"If a man does not keep pace with his companions, perhaps it is because he hears a different drummer. Let him step to the music which he hears, however measured or far away."
Portland was in for a treat when Youssouf Koumbassa, world-renowned master dancer and cultural ambassador from Guinea, West Africa, taught a dance class, mingled with the community during a potluck supper, and performed at Mini Guinea Fest.
"He taught an amazing dance workshop and gifted us all with a surprise performance during the show," said Marita Kennedy-Castro, who has studied under him for 16 years, both in the U.S. and in Guinea.
On May 16, more than 150 supporters of the form converged at the Woodford's Club to take the specialty dance class and see the show, which featured six West African artists, including Namory Keita, who recently relocated to Portland. Keita a djembefola, (master drummer) from Guinea, was joined by fellow djembefolas, Sayon Camara, Abdoulaye Toure, Theo Martey, and master balafonist, Abou Sylla for the show.
They were given VIP seating to watch the opening acts, including 25 dancers and drummers from ME and NH. Attendees to the festival included as many as 75 students from drum and dance classes around Maine. The event was a joint production between Kennedy-Castro, Keita and Janice Erickson, which began with "what do you want to do for a birthday bash?" for Erickson.
"Janice moved to Maine more than 25 years ago and was an early pioneer for African dance and drumming in this area," Kennedy-Castro said. Over 10 years ago Erickson and Kennedy-Castro began collaborating to spread the love for West African music and dance around Portland and beyond.
Kennedy-Castro created Embody the Rhythm — Portland's West African Inspired Dance and Drum hub, offering classes and performances. Local drummers joined in, providing live music for the classes, on the djembe, kenkeni, sangban, and djundjun drums, traditional to Guinea.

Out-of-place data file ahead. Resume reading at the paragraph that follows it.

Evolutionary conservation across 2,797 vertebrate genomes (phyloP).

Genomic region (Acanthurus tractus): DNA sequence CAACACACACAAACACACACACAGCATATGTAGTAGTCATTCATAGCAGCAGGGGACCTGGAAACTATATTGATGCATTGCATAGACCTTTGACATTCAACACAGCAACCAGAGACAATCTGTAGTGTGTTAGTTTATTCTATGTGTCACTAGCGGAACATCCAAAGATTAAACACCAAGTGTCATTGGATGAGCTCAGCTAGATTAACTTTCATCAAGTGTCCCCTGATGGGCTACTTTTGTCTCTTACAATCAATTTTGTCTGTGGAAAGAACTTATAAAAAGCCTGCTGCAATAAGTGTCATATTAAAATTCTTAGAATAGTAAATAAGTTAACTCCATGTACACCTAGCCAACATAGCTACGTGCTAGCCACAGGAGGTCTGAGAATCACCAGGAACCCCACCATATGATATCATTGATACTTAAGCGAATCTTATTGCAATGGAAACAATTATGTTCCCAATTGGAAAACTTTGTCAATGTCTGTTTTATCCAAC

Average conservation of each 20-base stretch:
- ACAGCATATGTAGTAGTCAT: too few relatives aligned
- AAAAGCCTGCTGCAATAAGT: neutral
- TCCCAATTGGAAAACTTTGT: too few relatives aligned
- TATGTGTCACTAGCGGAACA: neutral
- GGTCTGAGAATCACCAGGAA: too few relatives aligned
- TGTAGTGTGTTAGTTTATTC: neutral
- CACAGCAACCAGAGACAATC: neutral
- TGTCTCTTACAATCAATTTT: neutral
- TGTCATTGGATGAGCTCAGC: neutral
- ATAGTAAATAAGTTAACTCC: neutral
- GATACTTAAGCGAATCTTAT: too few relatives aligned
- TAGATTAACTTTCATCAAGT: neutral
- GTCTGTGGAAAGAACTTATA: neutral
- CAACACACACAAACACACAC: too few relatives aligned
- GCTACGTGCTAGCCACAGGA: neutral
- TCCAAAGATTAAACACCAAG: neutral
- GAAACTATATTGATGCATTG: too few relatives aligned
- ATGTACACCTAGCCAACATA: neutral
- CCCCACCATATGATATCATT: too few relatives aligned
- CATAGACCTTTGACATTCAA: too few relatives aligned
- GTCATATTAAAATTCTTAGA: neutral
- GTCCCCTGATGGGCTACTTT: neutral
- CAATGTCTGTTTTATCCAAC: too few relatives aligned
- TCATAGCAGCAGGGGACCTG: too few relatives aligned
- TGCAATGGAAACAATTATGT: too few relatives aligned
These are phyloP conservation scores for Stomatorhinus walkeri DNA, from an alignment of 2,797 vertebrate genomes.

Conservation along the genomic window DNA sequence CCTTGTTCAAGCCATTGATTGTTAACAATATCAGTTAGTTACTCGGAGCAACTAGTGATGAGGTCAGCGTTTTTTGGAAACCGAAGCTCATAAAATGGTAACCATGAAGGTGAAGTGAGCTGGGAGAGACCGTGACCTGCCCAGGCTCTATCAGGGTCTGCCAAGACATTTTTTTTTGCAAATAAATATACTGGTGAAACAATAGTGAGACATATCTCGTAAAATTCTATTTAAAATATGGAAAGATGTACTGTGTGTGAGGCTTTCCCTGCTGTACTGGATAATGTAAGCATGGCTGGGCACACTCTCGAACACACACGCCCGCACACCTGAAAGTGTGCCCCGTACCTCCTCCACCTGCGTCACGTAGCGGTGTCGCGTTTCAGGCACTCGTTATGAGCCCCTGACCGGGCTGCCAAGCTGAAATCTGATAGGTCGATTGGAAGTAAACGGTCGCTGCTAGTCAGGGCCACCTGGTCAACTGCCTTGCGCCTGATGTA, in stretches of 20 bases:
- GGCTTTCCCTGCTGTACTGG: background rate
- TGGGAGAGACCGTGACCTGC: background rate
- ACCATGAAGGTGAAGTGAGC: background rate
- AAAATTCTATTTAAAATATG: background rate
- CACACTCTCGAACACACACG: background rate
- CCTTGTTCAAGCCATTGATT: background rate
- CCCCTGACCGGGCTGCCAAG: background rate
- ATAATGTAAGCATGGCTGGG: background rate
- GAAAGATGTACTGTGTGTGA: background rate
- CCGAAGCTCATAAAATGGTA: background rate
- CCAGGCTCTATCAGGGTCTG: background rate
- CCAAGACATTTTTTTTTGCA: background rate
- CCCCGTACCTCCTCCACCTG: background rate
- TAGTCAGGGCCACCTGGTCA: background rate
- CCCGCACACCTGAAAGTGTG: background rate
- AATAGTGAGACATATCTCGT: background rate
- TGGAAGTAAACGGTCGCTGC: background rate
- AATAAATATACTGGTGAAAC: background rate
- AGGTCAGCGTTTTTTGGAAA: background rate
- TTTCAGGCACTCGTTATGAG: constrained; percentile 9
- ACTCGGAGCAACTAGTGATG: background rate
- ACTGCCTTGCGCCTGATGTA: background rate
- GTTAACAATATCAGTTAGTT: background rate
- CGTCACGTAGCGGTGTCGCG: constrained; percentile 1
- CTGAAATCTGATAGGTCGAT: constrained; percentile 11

"My intention was to build a community that understands and appreciates West African dance so there would be enough support to bring some of my teachers (the masters of this form) to Portland," Kennedy-Castro said. Her dream has been realized many times over, hosting classes with Sidiki Sylla, Ismael Kouyate and Yossouf Koumbassa numerous times, with outstanding attendance.
The festival was a birthday bash and 10-year anniversary with a big bonus: the celebration of Namory Keita's move to town.
"Because this community has continued to grow, Namory is now here to teach, drum for classes and perform," she said of Keita, who came to Portland for first time last year and has performed all over the world.
"His uncle, Famadou Konate, is one of the best-known West African master drummers world-wide."
"I chose Portland because it is active," Keita said. "I like the community here. I have lot of energy to share my art and my culture. I have good communication and collaboration with the people here in Portland. I’m happy to work with Marita and Janice. They helped me to start classes here."
Kennedy-Castro concurred. "Over the years, this community has been built one dancer and one drummer at a time," she said. "And we're ever expanding. There is always room for more who are interested to embodying the beautiful rhythms of Guinea, West Africa."
Get the Beat | West African dance class Open to All-Levels | Thursdays at Maine Ballroom Dance, Portland | 7:15pm. | Beginner dance | Tuesdays at the Woodford's Club, Portland | 5:45pm. followed by Beginner drum with Namory Keita | 7:15pm. | For more info and to find out more about classes, visit www.embodytherhythm.com